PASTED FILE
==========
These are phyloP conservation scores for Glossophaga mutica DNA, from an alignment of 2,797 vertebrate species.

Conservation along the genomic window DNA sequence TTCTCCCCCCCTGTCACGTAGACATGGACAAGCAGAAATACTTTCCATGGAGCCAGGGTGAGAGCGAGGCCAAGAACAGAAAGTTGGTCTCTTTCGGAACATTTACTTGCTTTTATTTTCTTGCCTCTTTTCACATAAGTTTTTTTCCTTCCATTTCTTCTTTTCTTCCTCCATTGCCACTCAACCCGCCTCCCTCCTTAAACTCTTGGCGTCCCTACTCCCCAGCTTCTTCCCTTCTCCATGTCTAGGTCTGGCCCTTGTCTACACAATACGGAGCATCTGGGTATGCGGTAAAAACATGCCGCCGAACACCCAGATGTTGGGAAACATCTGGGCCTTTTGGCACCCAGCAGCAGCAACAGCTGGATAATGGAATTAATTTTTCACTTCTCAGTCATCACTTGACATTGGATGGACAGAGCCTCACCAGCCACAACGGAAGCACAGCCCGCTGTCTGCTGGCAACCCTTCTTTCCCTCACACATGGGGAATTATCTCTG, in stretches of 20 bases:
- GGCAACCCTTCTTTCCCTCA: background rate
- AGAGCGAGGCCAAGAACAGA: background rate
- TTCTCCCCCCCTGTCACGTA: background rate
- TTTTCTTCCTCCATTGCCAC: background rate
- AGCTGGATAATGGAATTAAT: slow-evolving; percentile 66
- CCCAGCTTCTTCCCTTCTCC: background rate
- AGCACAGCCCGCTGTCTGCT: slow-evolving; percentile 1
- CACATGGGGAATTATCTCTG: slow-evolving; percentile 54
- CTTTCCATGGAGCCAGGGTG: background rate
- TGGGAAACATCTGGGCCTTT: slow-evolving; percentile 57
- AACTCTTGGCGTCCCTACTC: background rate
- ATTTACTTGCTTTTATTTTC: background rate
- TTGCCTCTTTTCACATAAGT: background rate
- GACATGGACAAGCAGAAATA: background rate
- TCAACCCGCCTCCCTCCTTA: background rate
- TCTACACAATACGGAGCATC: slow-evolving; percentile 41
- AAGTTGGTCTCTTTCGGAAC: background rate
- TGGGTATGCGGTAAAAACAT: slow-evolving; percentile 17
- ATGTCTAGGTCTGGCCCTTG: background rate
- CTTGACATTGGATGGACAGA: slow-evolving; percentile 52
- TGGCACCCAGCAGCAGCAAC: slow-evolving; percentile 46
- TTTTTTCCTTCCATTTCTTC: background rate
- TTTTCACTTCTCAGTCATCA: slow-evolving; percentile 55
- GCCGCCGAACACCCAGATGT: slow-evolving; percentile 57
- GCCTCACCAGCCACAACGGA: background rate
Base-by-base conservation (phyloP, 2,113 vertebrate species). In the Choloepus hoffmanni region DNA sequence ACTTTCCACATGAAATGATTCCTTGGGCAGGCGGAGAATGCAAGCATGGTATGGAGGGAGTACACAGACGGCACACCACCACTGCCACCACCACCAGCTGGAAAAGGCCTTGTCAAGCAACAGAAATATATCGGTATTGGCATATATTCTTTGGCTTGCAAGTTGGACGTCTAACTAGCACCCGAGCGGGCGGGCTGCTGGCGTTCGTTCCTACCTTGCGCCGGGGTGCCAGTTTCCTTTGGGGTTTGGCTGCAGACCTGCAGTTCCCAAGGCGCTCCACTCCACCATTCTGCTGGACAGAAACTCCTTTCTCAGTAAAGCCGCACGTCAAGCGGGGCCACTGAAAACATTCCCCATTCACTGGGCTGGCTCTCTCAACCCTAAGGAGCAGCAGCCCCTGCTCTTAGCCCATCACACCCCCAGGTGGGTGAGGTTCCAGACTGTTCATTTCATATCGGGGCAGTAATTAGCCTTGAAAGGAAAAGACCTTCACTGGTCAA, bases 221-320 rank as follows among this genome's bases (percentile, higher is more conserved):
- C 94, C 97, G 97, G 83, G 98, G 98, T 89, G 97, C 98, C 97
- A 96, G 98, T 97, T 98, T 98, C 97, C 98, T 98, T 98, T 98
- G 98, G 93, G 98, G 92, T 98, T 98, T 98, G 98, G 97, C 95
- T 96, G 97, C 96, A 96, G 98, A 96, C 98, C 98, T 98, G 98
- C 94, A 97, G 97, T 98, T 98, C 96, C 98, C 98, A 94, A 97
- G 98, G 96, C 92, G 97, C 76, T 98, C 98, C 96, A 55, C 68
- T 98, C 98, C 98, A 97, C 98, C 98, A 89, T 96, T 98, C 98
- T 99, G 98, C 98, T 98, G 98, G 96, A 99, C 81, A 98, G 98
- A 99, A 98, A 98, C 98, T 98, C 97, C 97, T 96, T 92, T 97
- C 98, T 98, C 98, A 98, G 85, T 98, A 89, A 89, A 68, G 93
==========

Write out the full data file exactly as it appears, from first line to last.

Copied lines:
These are phyloP conservation scores for Glossophaga mutica DNA, from an alignment of 2,797 vertebrate species.

Conservation along the genomic window DNA sequence TTCTCCCCCCCTGTCACGTAGACATGGACAAGCAGAAATACTTTCCATGGAGCCAGGGTGAGAGCGAGGCCAAGAACAGAAAGTTGGTCTCTTTCGGAACATTTACTTGCTTTTATTTTCTTGCCTCTTTTCACATAAGTTTTTTTCCTTCCATTTCTTCTTTTCTTCCTCCATTGCCACTCAACCCGCCTCCCTCCTTAAACTCTTGGCGTCCCTACTCCCCAGCTTCTTCCCTTCTCCATGTCTAGGTCTGGCCCTTGTCTACACAATACGGAGCATCTGGGTATGCGGTAAAAACATGCCGCCGAACACCCAGATGTTGGGAAACATCTGGGCCTTTTGGCACCCAGCAGCAGCAACAGCTGGATAATGGAATTAATTTTTCACTTCTCAGTCATCACTTGACATTGGATGGACAGAGCCTCACCAGCCACAACGGAAGCACAGCCCGCTGTCTGCTGGCAACCCTTCTTTCCCTCACACATGGGGAATTATCTCTG, in stretches of 20 bases:
- GGCAACCCTTCTTTCCCTCA: background rate
- AGAGCGAGGCCAAGAACAGA: background rate
- TTCTCCCCCCCTGTCACGTA: background rate
- TTTTCTTCCTCCATTGCCAC: background rate
- AGCTGGATAATGGAATTAAT: slow-evolving; percentile 66
- CCCAGCTTCTTCCCTTCTCC: background rate
- AGCACAGCCCGCTGTCTGCT: slow-evolving; percentile 1
- CACATGGGGAATTATCTCTG: slow-evolving; percentile 54
- CTTTCCATGGAGCCAGGGTG: background rate
- TGGGAAACATCTGGGCCTTT: slow-evolving; percentile 57
- AACTCTTGGCGTCCCTACTC: background rate
- ATTTACTTGCTTTTATTTTC: background rate
- TTGCCTCTTTTCACATAAGT: background rate
- GACATGGACAAGCAGAAATA: background rate
- TCAACCCGCCTCCCTCCTTA: background rate
- TCTACACAATACGGAGCATC: slow-evolving; percentile 41
- AAGTTGGTCTCTTTCGGAAC: background rate
- TGGGTATGCGGTAAAAACAT: slow-evolving; percentile 17
- ATGTCTAGGTCTGGCCCTTG: background rate
- CTTGACATTGGATGGACAGA: slow-evolving; percentile 52
- TGGCACCCAGCAGCAGCAAC: slow-evolving; percentile 46
- TTTTTTCCTTCCATTTCTTC: background rate
- TTTTCACTTCTCAGTCATCA: slow-evolving; percentile 55
- GCCGCCGAACACCCAGATGT: slow-evolving; percentile 57
- GCCTCACCAGCCACAACGGA: background rate
Base-by-base conservation (phyloP, 2,113 vertebrate species). In the Choloepus hoffmanni region DNA sequence ACTTTCCACATGAAATGATTCCTTGGGCAGGCGGAGAATGCAAGCATGGTATGGAGGGAGTACACAGACGGCACACCACCACTGCCACCACCACCAGCTGGAAAAGGCCTTGTCAAGCAACAGAAATATATCGGTATTGGCATATATTCTTTGGCTTGCAAGTTGGACGTCTAACTAGCACCCGAGCGGGCGGGCTGCTGGCGTTCGTTCCTACCTTGCGCCGGGGTGCCAGTTTCCTTTGGGGTTTGGCTGCAGACCTGCAGTTCCCAAGGCGCTCCACTCCACCATTCTGCTGGACAGAAACTCCTTTCTCAGTAAAGCCGCACGTCAAGCGGGGCCACTGAAAACATTCCCCATTCACTGGGCTGGCTCTCTCAACCCTAAGGAGCAGCAGCCCCTGCTCTTAGCCCATCACACCCCCAGGTGGGTGAGGTTCCAGACTGTTCATTTCATATCGGGGCAGTAATTAGCCTTGAAAGGAAAAGACCTTCACTGGTCAA, bases 221-320 rank as follows among this genome's bases (percentile, higher is more conserved):
- C 94, C 97, G 97, G 83, G 98, G 98, T 89, G 97, C 98, C 97
- A 96, G 98, T 97, T 98, T 98, C 97, C 98, T 98, T 98, T 98
- G 98, G 93, G 98, G 92, T 98, T 98, T 98, G 98, G 97, C 95
- T 96, G 97, C 96, A 96, G 98, A 96, C 98, C 98, T 98, G 98
- C 94, A 97, G 97, T 98, T 98, C 96, C 98, C 98, A 94, A 97
- G 98, G 96, C 92, G 97, C 76, T 98, C 98, C 96, A 55, C 68
- T 98, C 98, C 98, A 97, C 98, C 98, A 89, T 96, T 98, C 98
- T 99, G 98, C 98, T 98, G 98, G 96, A 99, C 81, A 98, G 98
- A 99, A 98, A 98, C 98, T 98, C 97, C 97, T 96, T 92, T 97
- C 98, T 98, C 98, A 98, G 85, T 98, A 89, A 89, A 68, G 93